Do you remember what happened next? Due to the fact that our industrial product was noncompetitive – the industry could no longer produce a competitive product, it was already in such a state that it was unable to produce, say, a “normal” product that would be in demand on global markets – we doubled down on the «natural product», shifting towards the commodity sector in exports. As a result, what we got was, generally, a raw material model of the economy, and since industry was not getting sufficient money (I consider it a mistake) we ended up with a powerful de-industrialization of our economy by the end of the 2000s. It subsequently had a huge impact during the new crisis and the sanctions.

At present, industry is doing better. Over the years, despite the sanctions, despite the crisis of 2009-2010, we have managed to restore the stability of the economy, a very important achievement which few people mention. And, finally, in the past year we have already started, if I may say so, in the direction of building up our potential. If we look at the 2018 figures, we have a GDP growth, albeit small but still a growth, at 1.6-1.7%. It means that this year we managed to keep a positive balance, maintain the stability of the economy. We have a 4% inflation. Was it ever like this? Real incomes of the population started to grow, at least a little, but it’s still a growth, and it is also very important. As regards some other points related to Russia’s macroeconomic indicators, we have, for example, increased our foreign trade turnover by 20%, and it is a great leap forward. Over the course of the year, we have increased Russia’s exports by 28%, and, moreover, those exports have a significant share of high-tech products, which is extremely important. Why? We must understand that the high-tech sector is the basis of the future economy. What do we currently have in this regard? Take the defense complex. It has been repeatedly said that we’ve managed to restore it. Any proof? Let’s judge by arms exports. The fact is that arms export means export of high-tech products of the highest level. And export means that we have to compete with the world’s top high-tech companies. What are those companies? Those are mainly American or major European companies. Today, 33% of all armaments and military equipment sold globally are American, and nearly 24% are Russian. That is, every 3rd item is an American product, and every 4th is Russian! We’ve put pressure on our competitors in these markets. As regards software, for example, we have always been software importers. But last year, in the first six months, for the first time ever our software exports exceeded imports. The excess may be slight, but it is still an excess, and the corresponding figures are serious, $2.55 billion vs $2.53 billion. We understand that this trend is very important, because it indicates a change in the quality of our economy, as the president said in his long interview, which was recently published.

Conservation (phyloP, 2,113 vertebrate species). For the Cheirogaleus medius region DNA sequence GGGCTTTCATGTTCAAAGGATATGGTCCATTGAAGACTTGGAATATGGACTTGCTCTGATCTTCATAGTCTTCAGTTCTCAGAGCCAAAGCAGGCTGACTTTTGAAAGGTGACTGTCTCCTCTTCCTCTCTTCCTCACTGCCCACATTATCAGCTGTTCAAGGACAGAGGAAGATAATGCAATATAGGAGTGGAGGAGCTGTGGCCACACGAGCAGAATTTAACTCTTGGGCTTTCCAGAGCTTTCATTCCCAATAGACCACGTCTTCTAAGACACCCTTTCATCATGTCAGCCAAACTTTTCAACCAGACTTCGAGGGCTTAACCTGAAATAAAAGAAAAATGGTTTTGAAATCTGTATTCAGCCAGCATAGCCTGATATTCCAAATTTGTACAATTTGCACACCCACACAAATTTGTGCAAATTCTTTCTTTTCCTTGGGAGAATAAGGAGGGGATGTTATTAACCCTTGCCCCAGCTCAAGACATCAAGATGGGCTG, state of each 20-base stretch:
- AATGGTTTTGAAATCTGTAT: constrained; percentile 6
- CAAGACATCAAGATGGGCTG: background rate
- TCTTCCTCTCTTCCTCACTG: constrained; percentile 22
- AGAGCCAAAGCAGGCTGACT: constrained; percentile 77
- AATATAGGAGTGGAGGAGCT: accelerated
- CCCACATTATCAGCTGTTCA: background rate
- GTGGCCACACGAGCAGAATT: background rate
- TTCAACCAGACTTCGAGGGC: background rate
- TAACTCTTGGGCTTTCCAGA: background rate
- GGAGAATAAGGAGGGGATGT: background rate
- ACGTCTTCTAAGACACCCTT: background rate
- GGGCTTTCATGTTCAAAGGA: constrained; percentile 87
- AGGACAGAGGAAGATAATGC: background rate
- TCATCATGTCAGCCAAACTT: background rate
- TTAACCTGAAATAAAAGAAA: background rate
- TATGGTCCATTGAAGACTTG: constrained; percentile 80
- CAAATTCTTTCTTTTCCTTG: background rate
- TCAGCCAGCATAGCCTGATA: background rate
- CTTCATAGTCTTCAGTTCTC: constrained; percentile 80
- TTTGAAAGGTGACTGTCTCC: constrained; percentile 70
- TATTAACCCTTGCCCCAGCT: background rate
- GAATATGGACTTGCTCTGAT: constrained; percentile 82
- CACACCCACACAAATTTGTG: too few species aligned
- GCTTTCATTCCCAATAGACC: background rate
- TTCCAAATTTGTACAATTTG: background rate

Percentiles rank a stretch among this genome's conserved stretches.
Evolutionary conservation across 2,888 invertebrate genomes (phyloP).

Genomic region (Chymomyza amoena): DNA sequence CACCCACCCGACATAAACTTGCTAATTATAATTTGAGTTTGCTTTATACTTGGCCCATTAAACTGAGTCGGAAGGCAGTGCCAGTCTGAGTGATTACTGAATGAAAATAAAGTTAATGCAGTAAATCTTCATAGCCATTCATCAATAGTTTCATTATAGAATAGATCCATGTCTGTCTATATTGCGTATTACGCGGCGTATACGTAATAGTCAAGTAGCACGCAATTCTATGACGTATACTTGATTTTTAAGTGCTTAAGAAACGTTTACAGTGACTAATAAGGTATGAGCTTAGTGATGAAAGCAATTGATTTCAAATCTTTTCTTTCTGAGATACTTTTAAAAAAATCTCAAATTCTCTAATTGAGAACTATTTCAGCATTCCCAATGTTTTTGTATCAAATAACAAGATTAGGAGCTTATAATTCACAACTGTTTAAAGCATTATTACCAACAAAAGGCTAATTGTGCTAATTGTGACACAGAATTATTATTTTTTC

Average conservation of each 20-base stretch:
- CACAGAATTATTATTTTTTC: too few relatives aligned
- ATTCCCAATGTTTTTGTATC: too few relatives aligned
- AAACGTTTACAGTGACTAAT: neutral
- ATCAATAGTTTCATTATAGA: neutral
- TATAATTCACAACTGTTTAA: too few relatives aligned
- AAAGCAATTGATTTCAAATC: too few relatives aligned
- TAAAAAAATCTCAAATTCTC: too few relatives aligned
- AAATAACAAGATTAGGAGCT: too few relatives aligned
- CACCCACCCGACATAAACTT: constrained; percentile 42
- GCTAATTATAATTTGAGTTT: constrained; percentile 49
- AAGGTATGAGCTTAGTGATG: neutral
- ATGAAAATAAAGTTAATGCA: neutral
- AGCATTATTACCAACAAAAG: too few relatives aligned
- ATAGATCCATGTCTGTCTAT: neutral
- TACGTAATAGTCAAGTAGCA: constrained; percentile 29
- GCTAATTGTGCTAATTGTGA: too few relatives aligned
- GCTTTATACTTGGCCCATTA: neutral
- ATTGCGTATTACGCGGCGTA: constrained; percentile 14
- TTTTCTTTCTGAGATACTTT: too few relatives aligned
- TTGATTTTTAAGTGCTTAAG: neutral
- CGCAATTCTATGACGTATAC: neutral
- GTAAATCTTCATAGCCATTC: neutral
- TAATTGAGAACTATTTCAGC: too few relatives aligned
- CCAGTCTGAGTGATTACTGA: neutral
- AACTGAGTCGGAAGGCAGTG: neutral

That’s what this «average» one percent is, upon closer inspection. For us, it means a different quality of the economy. In the end, as A. Suvorov said, one wins not with numbers, but with skill. We need to build a «skillful», high-tech, knowledge-intensive economy – and we seem to have started on this path in the past year.